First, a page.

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    6. Kerschbamer, Rudolf & Neururer, Daniel & Gruber, Alexander, 2019. "Do altruists lie less?," Journal of Economic Behavior & Organization, Elsevier, vol. 157(C), pages 560-579.
      • Rudolf Kerschbamer & Daniel Neururer & Alexander Gruber, 2017. "Do the altruists lie less?," Working Papers 2017-18, Faculty of Economics and Statistics, University of Innsbruck, revised 09 Nov 2017.
    7. Brice Corgnet & Antonio M. Espin & Roberto Hernán-González, 2015. "The cognitive basis of social behavior : cognitive reflection overrides antisocial but not always prosocial motives," Post-Print hal-02311954, HAL.
    8. Ismayilov, Huseyn & Potters, Jan, 2013. "Disclosing advisor's interests neither hurts nor helps," Journal of Economic Behavior & Organization, Elsevier, vol. 93(C), pages 314-320.
    9. Holden, Stein T. & Tilahun , Mesfin, 2017. "Group Trust in Youth Business Groups: Influenced by Risk Tolerance and Expected Trustworthiness," CLTS Working Papers 13/17, Norwegian University of Life Sciences, Centre for Land Tenure Studies, revised 21 Oct 2019.
    10. Amato, Clara & Gino, Francesca & Montinari, Natalia & Sacco, Pierluigi, 2020. "Cheating, inequality aversion, and appealing to social norms," Journal of Economic Behavior & Organization, Elsevier, vol. 179(C), pages 767-776.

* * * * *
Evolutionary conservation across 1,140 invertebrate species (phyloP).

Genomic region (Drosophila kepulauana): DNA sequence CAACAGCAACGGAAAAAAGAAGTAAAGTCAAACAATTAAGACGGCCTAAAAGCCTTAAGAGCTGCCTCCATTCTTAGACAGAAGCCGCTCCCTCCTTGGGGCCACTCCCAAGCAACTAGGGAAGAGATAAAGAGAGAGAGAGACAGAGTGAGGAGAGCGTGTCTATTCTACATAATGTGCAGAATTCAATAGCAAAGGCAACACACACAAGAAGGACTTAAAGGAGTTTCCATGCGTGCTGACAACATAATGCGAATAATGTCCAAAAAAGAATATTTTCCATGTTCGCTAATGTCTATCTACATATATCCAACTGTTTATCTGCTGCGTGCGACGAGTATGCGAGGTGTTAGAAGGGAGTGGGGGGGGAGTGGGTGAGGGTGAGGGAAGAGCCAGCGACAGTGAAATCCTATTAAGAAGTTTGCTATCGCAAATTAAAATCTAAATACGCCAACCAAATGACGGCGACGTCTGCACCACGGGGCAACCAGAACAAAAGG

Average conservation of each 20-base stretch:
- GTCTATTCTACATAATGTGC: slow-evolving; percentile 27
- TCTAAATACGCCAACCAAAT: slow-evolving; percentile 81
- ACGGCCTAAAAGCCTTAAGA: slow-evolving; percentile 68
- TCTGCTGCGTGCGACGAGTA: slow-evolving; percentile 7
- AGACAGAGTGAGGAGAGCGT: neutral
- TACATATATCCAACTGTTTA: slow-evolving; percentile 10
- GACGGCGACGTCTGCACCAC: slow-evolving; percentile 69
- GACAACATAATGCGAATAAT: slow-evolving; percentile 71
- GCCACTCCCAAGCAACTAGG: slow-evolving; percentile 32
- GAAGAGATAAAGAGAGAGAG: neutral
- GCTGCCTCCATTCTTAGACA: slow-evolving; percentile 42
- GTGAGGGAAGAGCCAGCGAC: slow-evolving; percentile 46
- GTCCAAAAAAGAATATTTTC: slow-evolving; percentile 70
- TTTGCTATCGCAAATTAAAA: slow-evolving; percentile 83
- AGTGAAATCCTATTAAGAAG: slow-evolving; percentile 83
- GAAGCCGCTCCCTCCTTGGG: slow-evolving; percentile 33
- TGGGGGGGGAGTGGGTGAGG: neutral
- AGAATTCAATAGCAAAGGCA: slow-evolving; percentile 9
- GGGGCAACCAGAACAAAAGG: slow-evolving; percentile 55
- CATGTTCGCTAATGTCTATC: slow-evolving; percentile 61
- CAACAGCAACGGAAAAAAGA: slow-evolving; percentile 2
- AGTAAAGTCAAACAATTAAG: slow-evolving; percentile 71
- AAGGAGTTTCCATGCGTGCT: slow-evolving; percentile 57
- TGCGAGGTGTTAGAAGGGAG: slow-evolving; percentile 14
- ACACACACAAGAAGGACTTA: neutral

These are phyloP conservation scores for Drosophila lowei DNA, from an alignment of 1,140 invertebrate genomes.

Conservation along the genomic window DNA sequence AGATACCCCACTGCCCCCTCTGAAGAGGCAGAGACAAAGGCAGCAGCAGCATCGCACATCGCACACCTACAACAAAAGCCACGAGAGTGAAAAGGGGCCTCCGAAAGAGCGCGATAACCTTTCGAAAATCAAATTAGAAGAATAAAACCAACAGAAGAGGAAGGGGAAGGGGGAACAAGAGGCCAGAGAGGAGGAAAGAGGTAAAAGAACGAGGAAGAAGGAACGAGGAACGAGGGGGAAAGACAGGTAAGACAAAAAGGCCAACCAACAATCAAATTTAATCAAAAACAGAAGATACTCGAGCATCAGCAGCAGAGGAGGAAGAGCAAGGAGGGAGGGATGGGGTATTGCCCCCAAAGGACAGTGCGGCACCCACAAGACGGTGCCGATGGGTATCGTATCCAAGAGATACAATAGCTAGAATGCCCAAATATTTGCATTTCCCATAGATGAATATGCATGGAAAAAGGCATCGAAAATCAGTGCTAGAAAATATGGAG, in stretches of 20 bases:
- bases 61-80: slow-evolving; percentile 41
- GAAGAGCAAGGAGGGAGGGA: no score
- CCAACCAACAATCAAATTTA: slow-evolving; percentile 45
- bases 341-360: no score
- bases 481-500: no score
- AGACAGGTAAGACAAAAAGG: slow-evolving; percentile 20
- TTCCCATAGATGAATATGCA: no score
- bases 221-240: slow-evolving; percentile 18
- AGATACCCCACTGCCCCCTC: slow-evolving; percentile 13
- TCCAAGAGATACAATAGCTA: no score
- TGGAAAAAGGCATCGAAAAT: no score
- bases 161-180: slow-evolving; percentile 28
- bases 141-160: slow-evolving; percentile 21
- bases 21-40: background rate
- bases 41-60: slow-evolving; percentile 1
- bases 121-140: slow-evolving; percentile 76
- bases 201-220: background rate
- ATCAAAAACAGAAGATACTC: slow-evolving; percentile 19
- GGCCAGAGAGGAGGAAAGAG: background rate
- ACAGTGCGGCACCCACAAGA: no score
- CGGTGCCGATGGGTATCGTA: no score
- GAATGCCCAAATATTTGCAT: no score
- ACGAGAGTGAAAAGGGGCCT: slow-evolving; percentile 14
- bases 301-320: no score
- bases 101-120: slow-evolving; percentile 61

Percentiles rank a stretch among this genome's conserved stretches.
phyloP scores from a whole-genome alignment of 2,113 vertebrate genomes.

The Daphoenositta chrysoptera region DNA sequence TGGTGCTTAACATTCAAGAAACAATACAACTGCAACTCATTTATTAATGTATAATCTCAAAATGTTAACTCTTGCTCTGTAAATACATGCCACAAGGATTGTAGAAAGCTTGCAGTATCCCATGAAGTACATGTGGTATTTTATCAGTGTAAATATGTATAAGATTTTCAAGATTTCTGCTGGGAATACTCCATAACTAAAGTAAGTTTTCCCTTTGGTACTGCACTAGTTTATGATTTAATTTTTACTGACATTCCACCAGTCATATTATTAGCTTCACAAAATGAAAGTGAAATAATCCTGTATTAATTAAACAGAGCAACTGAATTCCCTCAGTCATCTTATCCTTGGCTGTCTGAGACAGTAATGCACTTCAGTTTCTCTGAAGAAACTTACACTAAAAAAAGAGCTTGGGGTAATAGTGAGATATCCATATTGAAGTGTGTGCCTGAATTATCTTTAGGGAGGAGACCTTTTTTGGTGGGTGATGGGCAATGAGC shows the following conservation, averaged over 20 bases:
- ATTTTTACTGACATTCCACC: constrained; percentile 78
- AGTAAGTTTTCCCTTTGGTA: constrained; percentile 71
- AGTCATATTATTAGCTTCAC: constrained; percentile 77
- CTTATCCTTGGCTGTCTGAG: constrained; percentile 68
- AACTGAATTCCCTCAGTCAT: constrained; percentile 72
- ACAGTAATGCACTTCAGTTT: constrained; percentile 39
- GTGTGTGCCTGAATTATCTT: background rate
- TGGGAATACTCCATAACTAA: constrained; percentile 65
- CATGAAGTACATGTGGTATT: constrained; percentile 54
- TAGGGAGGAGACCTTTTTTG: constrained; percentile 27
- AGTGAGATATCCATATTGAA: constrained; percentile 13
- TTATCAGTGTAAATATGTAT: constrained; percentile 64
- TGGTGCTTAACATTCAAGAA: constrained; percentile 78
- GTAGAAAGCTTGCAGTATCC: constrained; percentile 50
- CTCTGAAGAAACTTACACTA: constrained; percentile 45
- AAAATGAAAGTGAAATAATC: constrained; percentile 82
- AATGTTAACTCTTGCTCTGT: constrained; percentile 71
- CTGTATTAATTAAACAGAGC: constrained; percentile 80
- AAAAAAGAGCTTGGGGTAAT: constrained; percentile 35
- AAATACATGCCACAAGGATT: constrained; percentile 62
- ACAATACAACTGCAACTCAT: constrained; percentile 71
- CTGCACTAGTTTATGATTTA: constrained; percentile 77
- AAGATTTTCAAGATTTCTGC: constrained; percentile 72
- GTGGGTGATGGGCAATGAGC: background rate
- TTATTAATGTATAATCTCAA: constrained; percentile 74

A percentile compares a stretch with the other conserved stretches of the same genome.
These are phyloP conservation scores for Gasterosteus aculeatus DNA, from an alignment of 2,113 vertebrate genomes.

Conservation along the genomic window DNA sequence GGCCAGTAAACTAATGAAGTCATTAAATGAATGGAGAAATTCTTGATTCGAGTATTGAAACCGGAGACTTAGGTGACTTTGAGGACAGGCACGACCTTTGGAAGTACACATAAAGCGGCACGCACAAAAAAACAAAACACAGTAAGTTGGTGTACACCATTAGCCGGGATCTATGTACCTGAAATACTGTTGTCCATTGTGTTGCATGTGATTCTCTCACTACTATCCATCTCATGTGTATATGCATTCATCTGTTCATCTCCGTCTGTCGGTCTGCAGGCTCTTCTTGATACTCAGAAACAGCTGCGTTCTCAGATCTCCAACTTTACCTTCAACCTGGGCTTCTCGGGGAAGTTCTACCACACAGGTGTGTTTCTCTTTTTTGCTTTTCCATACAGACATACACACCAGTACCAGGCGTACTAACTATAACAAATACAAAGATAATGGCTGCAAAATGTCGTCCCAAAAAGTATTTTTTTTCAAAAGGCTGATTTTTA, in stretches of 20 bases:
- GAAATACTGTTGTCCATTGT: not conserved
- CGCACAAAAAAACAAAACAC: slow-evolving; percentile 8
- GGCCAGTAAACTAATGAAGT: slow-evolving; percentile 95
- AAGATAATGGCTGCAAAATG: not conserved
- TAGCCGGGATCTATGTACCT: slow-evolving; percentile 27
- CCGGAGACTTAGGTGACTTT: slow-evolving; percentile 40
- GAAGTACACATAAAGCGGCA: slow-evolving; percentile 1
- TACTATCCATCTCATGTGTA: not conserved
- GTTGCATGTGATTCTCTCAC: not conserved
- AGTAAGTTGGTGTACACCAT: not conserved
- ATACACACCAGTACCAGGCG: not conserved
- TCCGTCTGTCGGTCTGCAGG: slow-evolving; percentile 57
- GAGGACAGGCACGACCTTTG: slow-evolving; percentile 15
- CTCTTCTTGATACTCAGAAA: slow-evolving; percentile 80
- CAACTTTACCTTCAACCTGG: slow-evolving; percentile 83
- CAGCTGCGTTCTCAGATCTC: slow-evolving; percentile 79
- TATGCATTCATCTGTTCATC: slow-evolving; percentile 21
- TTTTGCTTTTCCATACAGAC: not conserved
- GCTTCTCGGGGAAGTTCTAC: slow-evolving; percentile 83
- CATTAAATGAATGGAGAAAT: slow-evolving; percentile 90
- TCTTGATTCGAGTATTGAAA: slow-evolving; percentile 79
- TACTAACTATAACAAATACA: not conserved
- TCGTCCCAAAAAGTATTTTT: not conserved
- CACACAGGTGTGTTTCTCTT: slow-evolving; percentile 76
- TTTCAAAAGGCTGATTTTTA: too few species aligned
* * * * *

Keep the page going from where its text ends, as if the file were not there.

11. Curtis R. Price & Roman M. Sheremeta, 2015. "Endowment Origin, Demographic Effects, and Individual Preferences in Contests," Journal of Economics & Management Strategy, Wiley Blackwell, vol. 24(3), pages 597-619, September.
    12. Roman M. Sheremeta, 2016. "The pros and cons of workplace tournaments," IZA World of Labor, Institute of Labor Economics (IZA), pages 302-302, October.
    13. Irlenbusch, Bernd & Ter Meer, Janna, 2013. "Fooling the Nice Guys: Explaining receiver credulity in a public good game with lying and punishment," Journal of Economic Behavior & Organization, Elsevier, vol. 93(C), pages 321-327.
    14. Bernd Irlenbusch & Janna Ter Meer, 2015. "Lying in public good games with and without punishment," Cologne Graduate School Working Paper Series 06-02, Cologne Graduate School in Management, Economics and Social Sciences.